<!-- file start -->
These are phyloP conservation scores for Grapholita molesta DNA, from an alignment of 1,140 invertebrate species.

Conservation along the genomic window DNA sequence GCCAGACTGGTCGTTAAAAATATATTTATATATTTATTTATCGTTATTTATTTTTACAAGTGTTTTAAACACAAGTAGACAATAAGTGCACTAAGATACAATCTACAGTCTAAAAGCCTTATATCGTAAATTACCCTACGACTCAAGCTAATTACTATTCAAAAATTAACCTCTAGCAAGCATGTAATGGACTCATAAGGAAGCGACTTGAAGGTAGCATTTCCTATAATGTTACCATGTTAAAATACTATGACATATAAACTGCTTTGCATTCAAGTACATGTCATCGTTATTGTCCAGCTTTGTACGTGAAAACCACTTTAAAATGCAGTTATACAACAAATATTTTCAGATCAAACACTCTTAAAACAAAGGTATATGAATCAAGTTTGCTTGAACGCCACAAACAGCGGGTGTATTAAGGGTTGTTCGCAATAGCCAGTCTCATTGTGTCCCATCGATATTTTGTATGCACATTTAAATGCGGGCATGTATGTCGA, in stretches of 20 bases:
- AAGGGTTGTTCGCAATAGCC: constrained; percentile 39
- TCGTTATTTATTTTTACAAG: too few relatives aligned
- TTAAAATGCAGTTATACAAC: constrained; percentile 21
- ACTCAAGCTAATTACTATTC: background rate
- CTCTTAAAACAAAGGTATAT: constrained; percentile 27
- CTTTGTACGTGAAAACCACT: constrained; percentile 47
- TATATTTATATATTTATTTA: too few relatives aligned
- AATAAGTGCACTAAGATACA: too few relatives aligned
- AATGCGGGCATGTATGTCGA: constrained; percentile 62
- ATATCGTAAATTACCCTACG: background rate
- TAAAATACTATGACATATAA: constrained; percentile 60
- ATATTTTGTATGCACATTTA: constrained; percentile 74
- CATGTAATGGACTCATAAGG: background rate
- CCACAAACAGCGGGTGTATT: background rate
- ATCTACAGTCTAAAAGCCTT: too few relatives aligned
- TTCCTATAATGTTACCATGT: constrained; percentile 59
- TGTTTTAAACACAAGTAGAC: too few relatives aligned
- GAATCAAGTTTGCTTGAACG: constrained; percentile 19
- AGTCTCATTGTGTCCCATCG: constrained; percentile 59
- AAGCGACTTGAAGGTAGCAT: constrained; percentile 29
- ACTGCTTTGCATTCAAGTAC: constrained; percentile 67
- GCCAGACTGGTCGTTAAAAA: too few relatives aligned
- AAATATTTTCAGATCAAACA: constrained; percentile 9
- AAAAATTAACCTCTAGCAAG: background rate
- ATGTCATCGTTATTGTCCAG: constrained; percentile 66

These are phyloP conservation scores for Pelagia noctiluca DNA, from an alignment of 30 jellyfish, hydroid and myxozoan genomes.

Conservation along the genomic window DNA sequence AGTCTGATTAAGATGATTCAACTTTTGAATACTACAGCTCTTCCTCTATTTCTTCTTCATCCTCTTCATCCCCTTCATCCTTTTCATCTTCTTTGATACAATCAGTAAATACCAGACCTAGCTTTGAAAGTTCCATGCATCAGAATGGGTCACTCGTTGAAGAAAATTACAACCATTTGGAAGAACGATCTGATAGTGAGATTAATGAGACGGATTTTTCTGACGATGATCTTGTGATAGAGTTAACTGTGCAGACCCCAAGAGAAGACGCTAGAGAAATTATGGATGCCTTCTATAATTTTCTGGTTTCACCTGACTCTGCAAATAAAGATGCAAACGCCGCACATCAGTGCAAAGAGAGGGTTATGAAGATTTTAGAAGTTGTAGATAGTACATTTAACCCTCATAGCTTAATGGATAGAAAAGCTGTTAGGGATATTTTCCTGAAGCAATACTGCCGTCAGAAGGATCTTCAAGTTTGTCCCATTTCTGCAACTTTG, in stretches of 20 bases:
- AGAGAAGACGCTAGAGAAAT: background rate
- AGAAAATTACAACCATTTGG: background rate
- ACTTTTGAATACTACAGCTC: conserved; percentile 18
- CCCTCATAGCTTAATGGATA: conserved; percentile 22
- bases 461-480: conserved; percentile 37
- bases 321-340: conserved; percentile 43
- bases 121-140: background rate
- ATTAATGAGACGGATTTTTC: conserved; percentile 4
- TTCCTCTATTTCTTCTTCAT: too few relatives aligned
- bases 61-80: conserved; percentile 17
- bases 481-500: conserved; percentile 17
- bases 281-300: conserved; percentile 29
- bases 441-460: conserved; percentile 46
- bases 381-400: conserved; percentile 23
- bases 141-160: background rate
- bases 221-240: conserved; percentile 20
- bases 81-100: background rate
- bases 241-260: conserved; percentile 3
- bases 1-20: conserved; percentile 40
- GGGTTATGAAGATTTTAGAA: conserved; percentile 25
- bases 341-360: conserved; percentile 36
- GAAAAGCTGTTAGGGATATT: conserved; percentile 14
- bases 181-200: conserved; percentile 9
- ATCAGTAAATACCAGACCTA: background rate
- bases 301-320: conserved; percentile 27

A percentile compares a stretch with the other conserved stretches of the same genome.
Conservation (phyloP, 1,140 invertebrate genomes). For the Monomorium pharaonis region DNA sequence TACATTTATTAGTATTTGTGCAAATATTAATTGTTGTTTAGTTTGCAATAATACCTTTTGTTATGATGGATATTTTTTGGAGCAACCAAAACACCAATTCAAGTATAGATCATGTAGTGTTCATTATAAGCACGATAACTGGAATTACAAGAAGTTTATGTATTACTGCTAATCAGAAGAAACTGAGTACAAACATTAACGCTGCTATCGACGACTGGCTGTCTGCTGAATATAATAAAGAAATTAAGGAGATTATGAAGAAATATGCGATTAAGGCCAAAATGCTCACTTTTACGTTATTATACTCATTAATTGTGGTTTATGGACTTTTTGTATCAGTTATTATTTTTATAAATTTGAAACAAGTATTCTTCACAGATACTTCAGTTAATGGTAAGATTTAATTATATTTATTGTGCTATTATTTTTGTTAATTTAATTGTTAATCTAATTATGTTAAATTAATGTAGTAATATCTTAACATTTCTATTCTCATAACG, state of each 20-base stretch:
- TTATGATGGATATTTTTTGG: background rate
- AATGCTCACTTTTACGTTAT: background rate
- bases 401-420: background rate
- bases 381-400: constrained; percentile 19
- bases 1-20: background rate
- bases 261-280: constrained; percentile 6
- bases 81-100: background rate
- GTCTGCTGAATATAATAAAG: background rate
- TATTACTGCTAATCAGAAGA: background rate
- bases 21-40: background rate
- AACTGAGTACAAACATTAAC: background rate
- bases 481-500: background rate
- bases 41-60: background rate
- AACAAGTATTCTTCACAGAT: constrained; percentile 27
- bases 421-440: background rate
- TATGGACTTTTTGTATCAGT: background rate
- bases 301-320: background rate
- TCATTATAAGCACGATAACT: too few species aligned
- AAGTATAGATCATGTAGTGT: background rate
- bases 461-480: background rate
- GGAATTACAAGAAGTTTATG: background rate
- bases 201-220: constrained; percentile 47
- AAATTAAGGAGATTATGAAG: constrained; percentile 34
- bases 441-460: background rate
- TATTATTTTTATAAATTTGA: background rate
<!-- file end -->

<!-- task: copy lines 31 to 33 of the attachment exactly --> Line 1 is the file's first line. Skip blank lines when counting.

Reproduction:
- AGAAAATTACAACCATTTGG: background rate
- ACTTTTGAATACTACAGCTC: conserved; percentile 18
- CCCTCATAGCTTAATGGATA: conserved; percentile 22